At the end of the 19th century specialised wine schools were founded, e.g. in Valtice (at the time known as Feldsberg) in 1873, in Mělník in 1882 and in Bzenec in 1885. In 1907 the specialised vintners‘ magazine ”Vinařský obzor“ (Vintner’s Horizon) was first published.
In the first half of the 20th century viti- and viticulture in this country began to expand once again and vineyards were renewed. In the second half of the 20th century, during the time of Socialism, the vineyard area rose to 14,000 hectares, yields were increased and mechanisation was introduced to the vineyards. New grape varieties were also developed, for instance Pálava, Aurelius, Moravian Muscat and André. However, at this time the wine production was concentrated primarily on quantity.
The Wine Act and The European Union
Further development in viti- and viniculture came at the end of the 20th century. Restitution of vineyards and privatisation led to a renewal of family wineries as well as the emergence of new enterprises. Great changes came about with the Wine Act of 1995 and its later harmonisation with the legislation of the European Union with our accession the the EU in 2004. Contemporary viti- and viniculture makes use of modern environment-friendly technology and is oriented towards the production of wines that can be rated amongst the best in the world, which is evidenced by the number of prizes awarded to them in the most prestigious wine competitions worldwide. The expansion of wine tourism goes hand in hand with the development of the wine trade.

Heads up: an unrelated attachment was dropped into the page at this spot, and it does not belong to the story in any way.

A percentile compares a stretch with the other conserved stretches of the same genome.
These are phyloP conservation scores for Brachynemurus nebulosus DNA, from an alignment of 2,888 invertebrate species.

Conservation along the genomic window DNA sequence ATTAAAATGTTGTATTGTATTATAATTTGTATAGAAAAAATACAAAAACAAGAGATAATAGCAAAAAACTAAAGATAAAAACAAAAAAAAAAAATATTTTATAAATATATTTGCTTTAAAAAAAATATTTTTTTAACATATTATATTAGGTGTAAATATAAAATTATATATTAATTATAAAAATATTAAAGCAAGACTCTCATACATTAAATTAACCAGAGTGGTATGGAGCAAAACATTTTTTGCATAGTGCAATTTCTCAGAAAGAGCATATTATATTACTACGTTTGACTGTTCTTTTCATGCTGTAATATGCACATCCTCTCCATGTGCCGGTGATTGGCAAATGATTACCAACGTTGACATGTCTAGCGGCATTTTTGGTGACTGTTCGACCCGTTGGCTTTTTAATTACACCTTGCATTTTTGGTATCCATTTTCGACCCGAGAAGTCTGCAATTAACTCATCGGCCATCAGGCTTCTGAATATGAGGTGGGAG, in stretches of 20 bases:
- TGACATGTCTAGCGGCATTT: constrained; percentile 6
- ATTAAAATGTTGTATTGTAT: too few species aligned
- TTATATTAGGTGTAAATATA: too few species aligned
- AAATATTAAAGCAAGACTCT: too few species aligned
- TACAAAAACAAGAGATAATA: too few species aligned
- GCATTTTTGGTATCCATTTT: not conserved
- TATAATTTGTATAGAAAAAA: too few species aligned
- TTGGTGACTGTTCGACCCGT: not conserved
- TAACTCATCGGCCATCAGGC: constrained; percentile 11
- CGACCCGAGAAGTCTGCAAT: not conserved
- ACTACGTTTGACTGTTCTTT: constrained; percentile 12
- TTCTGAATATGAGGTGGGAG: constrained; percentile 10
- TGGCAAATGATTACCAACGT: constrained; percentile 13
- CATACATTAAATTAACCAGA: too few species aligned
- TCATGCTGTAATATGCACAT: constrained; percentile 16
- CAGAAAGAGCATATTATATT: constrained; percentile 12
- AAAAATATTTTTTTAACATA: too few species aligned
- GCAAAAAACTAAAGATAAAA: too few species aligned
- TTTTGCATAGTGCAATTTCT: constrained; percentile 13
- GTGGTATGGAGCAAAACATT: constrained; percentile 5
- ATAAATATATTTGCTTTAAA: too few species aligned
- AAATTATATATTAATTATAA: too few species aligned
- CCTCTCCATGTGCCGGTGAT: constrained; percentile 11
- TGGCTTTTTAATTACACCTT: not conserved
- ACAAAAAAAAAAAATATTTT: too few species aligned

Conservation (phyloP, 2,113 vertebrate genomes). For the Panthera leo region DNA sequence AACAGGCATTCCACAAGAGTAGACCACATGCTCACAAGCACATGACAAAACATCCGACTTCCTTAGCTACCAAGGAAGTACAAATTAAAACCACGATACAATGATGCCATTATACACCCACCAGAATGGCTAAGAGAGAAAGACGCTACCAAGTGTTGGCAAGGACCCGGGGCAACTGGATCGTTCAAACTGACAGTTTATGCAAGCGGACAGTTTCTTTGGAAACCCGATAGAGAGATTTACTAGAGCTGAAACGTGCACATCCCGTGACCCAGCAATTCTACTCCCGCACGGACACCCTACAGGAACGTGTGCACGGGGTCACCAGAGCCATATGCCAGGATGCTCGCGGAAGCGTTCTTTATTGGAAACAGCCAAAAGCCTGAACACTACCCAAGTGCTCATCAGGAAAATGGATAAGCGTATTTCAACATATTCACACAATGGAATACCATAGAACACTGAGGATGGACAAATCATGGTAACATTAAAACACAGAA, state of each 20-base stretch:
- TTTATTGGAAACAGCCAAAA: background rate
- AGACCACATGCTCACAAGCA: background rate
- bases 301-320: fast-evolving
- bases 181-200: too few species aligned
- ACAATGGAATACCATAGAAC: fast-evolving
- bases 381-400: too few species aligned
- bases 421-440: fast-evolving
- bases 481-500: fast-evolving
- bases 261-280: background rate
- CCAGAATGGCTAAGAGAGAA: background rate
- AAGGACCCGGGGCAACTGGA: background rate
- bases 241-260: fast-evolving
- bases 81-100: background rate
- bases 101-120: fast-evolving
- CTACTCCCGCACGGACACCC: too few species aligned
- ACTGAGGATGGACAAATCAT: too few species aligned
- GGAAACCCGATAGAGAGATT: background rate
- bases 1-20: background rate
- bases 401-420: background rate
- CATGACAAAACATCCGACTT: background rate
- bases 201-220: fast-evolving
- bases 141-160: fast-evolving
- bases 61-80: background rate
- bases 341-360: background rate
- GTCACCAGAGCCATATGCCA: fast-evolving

The creation of new grape varieties continues too, aimed mainly at those resistant to fungal diseases and at those suited to the production of organic – BIO – wines (the so-called PIWI varieties), e.g. Malverina, Savilon, Laurot and others.
Today Moravian and Bohemian wines are renowned as being among the best in Europe as well as in the world. Moravian and Bohemian wines are characterised by their interesting spectrum of aromas, rich extractive substances and the well-balanced combination of a full-bodied palate with crisp and refreshing acidity in the white wines. Red wines too have begun to emerge in recent times which, thanks to modern technological processing, are full and distinctive, while at the same time being soft and velvety, marked by a pleasing fruity aromas.
Rosé wines are gradually becoming the future trend – beautiful not only because of their colour, but also due to their exceptional youthful character.